Ever found yourself spending time trying to make your code more optimised and scale-able, for a project that isn't yet released? Even making small adjustments to your design - this font, that spacing, this colour and that layout? Because I know I am hugely guilty of this.
It wasn't until recently, when I was reading Zach's Engineering Handbook, where he discussed the thought process behind 2 developer mindsets. The first, someone solely focused on their code and making it optimised - using the latest and greatest frameworks. And the second, focusing on their project and building code that gets the job done, and in turn - they're able to ship things faster.
This really hit the nail on the head for me, I've been that first person, spending hours deciding whether a button should be bigger or smaller, red or blue, or even its layout. Yet, I completely look past the fact that my average visitor just plainly won't care - they're coming for the features not my button being small or larger.
Of course, optimising code is certainly a positive thing, however that should be something you focus your time on after you've released if anything. Stop focusing on step 100, when right now you're only on step 2 or 3. I've been guilty of procrastinating about this, when in fact my worries are often eliminated once that time comes to scale.
For example, in a recent business that I just sold, we could have easily spend hours worrying about our data structure being the way it is. There was certainly ways of optimising it further, but - what would it solve? Nothing. Would we ship faster? No. Our site was still lightning fast, yet that could of been a decision that I admit up until recently - I would have sat there debating with.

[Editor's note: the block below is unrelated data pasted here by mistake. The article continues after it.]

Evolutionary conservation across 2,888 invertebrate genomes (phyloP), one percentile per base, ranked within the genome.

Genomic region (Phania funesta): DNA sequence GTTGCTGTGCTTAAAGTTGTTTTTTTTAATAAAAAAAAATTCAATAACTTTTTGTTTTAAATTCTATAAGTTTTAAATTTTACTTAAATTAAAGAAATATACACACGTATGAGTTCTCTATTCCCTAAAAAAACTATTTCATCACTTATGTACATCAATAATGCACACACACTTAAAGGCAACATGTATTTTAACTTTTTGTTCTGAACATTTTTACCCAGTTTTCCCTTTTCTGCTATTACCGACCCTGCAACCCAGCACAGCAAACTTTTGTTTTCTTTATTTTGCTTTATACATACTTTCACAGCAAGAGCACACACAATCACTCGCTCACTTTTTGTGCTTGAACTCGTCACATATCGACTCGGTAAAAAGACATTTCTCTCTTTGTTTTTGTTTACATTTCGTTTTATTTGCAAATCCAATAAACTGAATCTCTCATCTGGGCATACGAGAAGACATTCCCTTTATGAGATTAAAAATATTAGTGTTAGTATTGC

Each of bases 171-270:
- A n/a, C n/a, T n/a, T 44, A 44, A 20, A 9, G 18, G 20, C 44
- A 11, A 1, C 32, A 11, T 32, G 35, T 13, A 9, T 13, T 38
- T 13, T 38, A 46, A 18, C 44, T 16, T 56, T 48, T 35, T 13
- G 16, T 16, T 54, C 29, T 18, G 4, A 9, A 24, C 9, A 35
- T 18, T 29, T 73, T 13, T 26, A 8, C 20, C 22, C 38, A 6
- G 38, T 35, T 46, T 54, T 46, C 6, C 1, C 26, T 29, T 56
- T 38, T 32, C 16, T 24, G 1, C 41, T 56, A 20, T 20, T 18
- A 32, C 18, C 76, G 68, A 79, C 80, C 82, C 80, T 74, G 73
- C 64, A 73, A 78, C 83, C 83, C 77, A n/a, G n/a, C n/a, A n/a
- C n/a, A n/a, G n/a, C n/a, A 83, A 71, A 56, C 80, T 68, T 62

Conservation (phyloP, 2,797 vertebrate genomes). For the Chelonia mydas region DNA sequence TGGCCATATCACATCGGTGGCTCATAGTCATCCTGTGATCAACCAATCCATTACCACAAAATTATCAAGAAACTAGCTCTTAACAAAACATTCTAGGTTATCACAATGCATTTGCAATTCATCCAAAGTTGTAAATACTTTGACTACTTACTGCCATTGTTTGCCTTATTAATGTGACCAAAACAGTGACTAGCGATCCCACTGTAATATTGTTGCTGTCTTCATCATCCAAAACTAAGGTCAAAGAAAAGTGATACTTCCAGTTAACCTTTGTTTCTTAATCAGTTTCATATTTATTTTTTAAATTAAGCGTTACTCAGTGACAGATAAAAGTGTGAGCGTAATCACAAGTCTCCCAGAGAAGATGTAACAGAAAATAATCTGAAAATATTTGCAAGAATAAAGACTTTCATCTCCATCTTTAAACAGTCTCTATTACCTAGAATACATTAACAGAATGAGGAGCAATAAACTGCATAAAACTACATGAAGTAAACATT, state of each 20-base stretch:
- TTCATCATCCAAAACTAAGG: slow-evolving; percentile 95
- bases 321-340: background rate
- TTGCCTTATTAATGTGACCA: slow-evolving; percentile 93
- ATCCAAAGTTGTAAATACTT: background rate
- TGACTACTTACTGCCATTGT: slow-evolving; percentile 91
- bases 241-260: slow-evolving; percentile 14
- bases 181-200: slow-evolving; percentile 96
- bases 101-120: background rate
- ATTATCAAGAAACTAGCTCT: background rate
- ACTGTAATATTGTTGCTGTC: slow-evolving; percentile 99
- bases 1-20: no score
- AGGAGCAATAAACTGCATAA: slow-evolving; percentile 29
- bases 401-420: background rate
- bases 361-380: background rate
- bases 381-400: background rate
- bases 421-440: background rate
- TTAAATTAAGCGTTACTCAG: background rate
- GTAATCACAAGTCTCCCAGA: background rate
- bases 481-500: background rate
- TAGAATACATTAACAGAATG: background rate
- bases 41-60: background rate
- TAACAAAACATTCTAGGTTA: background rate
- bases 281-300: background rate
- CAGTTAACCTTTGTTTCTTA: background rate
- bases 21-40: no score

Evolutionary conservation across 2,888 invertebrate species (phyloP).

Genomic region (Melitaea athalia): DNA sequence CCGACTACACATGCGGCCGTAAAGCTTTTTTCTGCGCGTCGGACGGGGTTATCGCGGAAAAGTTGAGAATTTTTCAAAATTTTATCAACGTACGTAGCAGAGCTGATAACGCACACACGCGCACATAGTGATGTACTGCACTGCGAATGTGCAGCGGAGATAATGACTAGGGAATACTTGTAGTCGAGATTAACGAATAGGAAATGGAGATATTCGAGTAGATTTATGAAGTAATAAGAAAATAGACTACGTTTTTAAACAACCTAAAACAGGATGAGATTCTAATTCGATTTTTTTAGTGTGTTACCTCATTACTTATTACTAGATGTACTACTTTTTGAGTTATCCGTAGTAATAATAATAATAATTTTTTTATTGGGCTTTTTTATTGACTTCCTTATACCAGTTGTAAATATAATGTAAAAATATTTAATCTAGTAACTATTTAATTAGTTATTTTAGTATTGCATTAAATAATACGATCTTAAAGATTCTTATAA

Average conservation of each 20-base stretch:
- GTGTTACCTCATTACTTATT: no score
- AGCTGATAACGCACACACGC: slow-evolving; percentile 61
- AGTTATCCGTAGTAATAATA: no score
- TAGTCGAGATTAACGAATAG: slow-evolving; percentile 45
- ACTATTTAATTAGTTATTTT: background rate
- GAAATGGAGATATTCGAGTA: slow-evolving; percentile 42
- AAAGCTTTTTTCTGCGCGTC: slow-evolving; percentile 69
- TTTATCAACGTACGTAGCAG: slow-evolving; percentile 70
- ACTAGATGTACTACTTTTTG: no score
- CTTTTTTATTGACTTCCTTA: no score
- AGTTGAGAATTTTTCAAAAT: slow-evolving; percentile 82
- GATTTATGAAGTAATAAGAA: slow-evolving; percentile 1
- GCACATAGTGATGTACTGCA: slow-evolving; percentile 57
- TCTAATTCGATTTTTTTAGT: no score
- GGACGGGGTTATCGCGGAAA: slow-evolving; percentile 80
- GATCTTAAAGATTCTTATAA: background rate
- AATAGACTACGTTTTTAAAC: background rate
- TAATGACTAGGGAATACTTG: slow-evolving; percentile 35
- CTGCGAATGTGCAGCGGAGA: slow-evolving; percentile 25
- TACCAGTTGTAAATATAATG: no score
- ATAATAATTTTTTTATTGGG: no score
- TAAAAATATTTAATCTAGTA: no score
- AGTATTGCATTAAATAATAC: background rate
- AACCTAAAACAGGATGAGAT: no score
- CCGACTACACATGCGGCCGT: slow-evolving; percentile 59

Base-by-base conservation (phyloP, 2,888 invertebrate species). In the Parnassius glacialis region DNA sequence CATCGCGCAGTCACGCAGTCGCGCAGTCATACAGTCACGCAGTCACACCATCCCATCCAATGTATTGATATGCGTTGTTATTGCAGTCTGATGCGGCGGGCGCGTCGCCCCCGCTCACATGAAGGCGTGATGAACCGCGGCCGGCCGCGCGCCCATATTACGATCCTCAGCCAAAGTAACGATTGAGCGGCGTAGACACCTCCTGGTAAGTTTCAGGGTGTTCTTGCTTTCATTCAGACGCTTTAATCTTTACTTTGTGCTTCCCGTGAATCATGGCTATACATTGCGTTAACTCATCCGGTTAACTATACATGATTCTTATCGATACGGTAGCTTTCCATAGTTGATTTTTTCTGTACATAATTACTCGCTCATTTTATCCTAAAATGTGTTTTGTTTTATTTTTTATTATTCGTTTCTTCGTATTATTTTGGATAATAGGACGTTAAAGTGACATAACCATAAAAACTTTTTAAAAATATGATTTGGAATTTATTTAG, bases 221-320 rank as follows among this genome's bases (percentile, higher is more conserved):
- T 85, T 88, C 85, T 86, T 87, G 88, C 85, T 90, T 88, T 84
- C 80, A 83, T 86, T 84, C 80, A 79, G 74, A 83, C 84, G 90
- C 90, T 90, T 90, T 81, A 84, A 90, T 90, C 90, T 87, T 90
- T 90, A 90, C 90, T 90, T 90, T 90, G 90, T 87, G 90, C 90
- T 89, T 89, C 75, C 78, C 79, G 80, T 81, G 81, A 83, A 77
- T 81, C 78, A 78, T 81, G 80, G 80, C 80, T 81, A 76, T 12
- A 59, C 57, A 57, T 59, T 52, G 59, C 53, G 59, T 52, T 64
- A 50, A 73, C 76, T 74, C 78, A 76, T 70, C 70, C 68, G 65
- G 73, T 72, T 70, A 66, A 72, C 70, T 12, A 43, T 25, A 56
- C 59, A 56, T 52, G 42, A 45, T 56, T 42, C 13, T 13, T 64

Don't let silly decisions like that deter you away from shipping fast, when often the benefit is small - and scaling especially is something that shouldn't even be on your mind yet. Often visitors will not even care, they're coming to your platform for the features you've mentioned to them about.
When I was speaking to Arvid Kahl, an entrepreneur who sold his business for life-changing money, and has wrote a series of books to empower others with his advice, this flicked a light bulb moment for me to realise I need to change my ways. In our discussion, one of the things he said was - "focus on conveying your message as clearly and early as you can. Design is important, but not the priority.".
You should focus on getting your product released quickly, start gaining some traction and then work on the small details once the time is right. Your priority should be focused on making your product the best it can be - features wise, not your button or layouts, or even whether your code is optimised or not.